agnès b. is pleased to present Lucien Hervé: Le Corbusier in India, a photography exhibition of rare signed vintage and modern prints by Lucien Hervé, who has been represented by Galerie du Jour agnès b. Paris since 1993.
Self-taught photographer Lucien Hervé began working with the maverick architect Le Corbusier in 1949. As the “official” Le Corbusier photographer, Hervé documented the architect’s work and projects until Le Corbusier’s death in 1965. Le Corbusier once said, “Not only your remarkable vision of my work makes it more complete, but you have the soul of an architect and know how to look at architecture.”
During the 16 years they worked together, Hervé took thousands of photographs of Le Corbusier’s projects. All of the photographs in this exhibition were taken during two trips to India, one in 1955 and one in 1961. During this time he photographed the Ahmedabad Mill Owner’s Association Building (1951) and the Villa Shodhan (1951). In Chandigarh, he photographed the High Court of Justice (1952), the Secretariat Building (1952) and the Palace of the Assembly (1955), which Le Corbusier considered his greatest work. Photographing one of the most spectacular “new cities” of the 20th century, Hervé also observed the ongoing construction sites for which he developed a more “humanistic” approach. He recognized how his collaboration with Le Corbusier was critical for his own work, “With Le Corbusier I learned to discern and identify beauty in its nascent form, along with a need for total purity, this notion forced me to work with rigor and precision.”
The exhibition Lucien Hervé: Le Corbusier in India explores two aspects: the humanistic vision, as well as the architectural dimension. Favoring high and side angle views, a deliberate affinity for abstraction and the use of stark blacks and whites are characteristics of Lucien Hervé’s very personal style. Noted for his sharp sense of framing and formal elegance, Hervé patiently built one of the major photographic oeuvre of the 20th century. He has long been celebrated for his exceptional artistry as well as his prolific output.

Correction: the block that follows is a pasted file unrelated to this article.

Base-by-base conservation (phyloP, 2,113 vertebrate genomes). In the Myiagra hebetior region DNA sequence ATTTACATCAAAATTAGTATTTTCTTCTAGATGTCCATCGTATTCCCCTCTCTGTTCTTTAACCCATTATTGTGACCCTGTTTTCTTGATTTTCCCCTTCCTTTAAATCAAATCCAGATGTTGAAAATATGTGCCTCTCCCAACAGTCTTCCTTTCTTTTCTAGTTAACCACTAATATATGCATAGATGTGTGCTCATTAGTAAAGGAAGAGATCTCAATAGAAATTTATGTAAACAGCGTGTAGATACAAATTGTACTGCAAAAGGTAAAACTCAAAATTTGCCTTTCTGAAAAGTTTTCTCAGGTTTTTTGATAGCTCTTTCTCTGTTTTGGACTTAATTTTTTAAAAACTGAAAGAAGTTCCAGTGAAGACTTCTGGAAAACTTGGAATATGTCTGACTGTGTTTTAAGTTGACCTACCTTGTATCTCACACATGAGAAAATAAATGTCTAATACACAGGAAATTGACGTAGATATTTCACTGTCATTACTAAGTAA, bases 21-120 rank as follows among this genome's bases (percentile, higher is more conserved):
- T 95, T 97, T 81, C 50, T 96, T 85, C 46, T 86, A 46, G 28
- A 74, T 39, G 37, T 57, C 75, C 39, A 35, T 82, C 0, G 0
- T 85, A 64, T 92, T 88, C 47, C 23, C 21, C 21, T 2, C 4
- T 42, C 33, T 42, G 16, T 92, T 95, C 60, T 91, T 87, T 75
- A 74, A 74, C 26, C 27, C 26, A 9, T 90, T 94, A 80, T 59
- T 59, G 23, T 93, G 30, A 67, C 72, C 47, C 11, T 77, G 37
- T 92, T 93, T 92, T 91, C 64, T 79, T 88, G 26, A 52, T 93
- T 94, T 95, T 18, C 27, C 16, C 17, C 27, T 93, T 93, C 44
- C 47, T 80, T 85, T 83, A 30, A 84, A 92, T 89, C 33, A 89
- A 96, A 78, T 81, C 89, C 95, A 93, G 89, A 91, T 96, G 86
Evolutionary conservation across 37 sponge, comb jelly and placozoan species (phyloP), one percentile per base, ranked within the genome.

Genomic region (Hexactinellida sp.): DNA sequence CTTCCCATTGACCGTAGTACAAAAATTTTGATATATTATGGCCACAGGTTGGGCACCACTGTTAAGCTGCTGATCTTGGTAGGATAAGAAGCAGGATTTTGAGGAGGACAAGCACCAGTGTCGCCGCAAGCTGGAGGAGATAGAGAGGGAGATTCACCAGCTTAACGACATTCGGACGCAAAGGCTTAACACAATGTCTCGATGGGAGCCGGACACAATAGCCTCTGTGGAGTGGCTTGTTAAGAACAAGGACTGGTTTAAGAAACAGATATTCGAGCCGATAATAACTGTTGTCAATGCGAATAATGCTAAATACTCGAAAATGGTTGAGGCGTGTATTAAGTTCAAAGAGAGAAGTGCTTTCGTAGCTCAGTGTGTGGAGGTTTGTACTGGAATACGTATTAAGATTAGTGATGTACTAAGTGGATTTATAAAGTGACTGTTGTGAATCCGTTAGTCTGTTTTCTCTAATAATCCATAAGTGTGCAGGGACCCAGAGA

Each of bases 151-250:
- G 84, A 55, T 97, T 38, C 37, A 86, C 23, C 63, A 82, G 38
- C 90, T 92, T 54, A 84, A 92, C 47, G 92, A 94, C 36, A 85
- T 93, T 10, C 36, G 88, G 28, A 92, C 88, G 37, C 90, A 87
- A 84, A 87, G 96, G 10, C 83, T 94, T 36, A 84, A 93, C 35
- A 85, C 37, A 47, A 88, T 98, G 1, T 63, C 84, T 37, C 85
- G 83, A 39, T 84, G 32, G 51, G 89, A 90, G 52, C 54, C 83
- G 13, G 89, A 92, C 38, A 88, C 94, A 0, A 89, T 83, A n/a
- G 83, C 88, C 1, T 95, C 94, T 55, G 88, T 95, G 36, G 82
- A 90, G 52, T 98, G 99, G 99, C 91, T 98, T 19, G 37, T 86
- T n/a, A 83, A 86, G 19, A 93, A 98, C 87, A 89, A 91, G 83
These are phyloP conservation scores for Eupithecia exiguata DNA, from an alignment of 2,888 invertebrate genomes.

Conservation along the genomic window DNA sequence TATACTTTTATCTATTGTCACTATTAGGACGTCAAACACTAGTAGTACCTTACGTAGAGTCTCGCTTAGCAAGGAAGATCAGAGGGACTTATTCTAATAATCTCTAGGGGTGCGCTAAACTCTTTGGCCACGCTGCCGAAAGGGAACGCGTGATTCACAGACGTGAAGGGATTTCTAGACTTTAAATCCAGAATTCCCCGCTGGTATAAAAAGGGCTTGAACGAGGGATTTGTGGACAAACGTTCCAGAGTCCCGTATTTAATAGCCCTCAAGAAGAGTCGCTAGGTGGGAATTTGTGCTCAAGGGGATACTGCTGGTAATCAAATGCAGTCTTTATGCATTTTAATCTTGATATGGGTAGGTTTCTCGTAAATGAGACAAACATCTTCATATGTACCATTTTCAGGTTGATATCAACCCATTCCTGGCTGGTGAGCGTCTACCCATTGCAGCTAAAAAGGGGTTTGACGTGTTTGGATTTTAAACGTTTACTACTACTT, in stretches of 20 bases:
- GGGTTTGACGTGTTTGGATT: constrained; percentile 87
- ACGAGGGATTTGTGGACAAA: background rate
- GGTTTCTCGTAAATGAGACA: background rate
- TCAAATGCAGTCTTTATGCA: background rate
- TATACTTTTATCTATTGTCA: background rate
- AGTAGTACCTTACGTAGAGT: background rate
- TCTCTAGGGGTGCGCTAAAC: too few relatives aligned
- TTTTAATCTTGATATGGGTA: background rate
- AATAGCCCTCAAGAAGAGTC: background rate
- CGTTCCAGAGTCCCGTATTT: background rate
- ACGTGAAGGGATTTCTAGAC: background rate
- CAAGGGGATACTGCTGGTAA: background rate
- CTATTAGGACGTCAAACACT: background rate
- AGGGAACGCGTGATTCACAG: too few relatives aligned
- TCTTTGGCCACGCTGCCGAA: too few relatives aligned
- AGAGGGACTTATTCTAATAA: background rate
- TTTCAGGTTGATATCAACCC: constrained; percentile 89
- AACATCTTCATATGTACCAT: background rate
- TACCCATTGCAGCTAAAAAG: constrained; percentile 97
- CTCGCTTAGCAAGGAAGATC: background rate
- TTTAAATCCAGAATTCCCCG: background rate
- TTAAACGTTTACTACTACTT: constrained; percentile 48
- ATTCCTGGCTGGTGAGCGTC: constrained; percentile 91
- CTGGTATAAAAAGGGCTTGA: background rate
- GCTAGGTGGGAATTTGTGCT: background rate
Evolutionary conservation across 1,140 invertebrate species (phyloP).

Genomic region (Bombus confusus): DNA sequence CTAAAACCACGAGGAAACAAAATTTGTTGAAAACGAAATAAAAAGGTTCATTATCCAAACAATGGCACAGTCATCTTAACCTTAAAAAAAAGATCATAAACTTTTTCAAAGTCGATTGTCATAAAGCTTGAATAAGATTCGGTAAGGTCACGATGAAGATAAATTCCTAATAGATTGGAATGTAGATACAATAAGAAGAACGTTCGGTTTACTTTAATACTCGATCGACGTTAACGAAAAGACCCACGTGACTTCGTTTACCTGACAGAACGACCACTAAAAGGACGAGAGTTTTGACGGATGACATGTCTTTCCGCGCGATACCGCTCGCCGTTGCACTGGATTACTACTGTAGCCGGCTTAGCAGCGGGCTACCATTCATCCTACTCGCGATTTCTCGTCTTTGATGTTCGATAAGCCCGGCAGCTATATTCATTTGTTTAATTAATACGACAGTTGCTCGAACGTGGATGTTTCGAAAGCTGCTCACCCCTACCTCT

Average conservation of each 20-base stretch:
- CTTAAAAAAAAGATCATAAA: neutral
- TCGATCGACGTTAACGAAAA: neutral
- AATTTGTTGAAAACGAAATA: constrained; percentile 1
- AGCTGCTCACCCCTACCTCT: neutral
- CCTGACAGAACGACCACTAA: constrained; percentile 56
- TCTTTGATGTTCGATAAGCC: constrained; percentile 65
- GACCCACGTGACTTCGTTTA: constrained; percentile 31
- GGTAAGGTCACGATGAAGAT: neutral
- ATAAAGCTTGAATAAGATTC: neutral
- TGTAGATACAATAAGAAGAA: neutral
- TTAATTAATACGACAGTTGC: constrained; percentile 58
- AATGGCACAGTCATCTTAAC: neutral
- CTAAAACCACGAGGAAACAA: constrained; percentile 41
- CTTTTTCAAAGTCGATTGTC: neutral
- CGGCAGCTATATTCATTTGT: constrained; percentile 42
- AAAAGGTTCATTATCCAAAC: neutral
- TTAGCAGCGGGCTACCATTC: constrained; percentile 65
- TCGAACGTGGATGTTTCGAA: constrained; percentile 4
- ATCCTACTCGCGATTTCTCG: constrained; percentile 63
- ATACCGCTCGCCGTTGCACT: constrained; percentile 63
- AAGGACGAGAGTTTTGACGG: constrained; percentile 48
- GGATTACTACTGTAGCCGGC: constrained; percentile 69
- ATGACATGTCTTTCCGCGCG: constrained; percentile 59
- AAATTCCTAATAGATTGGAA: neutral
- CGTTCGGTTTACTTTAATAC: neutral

About Lucien Hervé
Born on August 7, 1910 in Hungary, László Elkán moved to Paris in 1929. First attracted to painting, music and fashion, he started to work as a photographer for Marianne Magazine. Politically active in France, he joined the Conféderation Générale du Travail (CGT) union and the French Communist Party, from which he would be excluded twice, in 1938 and in 1947. Adhering to strong personal convictions, and following his escape from the Hohenstein war prisoners’ camp, he joined the anti-Nazi French Resistance movement in 1941 under the pseudonym Lucien Hervé. He resumed his photography work after the war. Close to the postwar French humanistic movement, his career took a decisive turn when he met Le Corbusier in 1949, remaining his “official” photographer until Le Corbusier died in 1965. Hervé is recognized as one of the greatest architecture photographers of our time. He worked with world-renowned architects such as Alvar Aalto, Marcel Breuer, Jean Prouvé and Oscar Niemeyer, to name a few. Traveling the world, he photographed ancient and modern architecture: Persepolis in Iran, the Eiffel Tower, as well as the large construction site of the Paris UNESCO headquarters (architects Marcel Breuer, Pier Luigi Nervi and Bernard Zehrfuss) and the Louvre Pyramid (I.M. Pei). In a career spanning sixty years, Hervé has had countless gallery and museum exhibitions all over the world; his work is documented in several catalogues and publications in various languages. Lucien Hervé died in Paris on June 26, 2007 at the age of 97.